Monday, February 23, 2009

There is no need to humanise the inhumane

After the murder of James Bulger, John Major famously said that "We must condemn a little more, and understand a little less". The same could be said about the Islamists.

Calderdale Council (which borders the area where two of the 7/7 bombers lived) has come out with a new teaching pack for schools. The resource, called "Things Do Change", looks at life in multicultural Britain and the issues of extremism and terrorism. One module suggests students could prepare a presentation on the 7/7 bombings from the bombers' perspective.

The teaching pack had been recommended by government ministers as a way of addressing controversial issues, but the government have now withdrawn their support following the backlash. The government has now admitted the pack was "misguided and inappropriate".

It doesn't take a genius to realise that the moment you try and "understand" the motivations of suicide bombers, it doesn't take very long till you end up condoning and then justifying their actions. Suicide bombers are able to do what they do because they dehumanise their victims. They are inhumane people, and we shouldn't seek to humanise them.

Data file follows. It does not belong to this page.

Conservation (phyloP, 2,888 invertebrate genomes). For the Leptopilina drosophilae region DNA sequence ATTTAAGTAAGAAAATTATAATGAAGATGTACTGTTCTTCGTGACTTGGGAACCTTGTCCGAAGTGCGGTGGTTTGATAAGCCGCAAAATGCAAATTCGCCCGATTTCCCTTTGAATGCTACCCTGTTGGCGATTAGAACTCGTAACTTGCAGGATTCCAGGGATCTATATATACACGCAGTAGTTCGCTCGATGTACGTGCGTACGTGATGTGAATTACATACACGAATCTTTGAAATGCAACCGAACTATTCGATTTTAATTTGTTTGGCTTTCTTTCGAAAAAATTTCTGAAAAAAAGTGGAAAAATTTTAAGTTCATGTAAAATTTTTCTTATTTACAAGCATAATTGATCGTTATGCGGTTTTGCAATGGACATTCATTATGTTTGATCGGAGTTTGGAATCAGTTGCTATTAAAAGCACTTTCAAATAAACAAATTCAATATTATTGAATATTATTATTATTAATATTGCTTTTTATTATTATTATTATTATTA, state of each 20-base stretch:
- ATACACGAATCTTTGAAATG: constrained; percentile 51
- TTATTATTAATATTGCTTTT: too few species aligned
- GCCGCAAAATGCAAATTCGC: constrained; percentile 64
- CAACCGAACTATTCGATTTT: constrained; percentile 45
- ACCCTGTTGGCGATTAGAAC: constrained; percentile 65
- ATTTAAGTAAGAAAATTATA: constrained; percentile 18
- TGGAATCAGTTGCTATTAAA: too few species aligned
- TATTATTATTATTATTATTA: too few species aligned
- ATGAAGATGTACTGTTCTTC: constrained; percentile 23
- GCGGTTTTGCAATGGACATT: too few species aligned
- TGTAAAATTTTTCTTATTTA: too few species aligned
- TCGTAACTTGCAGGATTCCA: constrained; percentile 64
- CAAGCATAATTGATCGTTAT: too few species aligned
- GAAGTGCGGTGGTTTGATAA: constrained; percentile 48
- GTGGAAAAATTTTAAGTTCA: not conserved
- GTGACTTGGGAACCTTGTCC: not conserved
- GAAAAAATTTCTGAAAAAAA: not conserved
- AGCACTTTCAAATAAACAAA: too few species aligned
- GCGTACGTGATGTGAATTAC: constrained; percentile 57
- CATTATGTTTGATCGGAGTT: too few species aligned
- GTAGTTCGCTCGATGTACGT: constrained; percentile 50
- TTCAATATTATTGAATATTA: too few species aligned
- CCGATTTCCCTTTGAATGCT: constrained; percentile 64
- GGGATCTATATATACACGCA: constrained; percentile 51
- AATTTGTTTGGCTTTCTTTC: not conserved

One rule for the public sector, another one for the public sector

Whilst the rest of us tighten our belts during the recession, the government continues to spend like there is no tomorrow. Two articles worth reading on the subject:
  1. Ross Clark writing in this week's Spectator, says that the really appetising salaries, perks, expense packages and pensions are to be found in the public sector.
  2. Dominic Lawson writing in the Sunday Times, compares the government's national insurance system to Bernard Madoff's "Ponzi" scheme.
The government hasn't yet woken up to the reality that reckless spending ultimately leads to bankruptcy. It seem's there is one rule for the private sector, another for the public sector.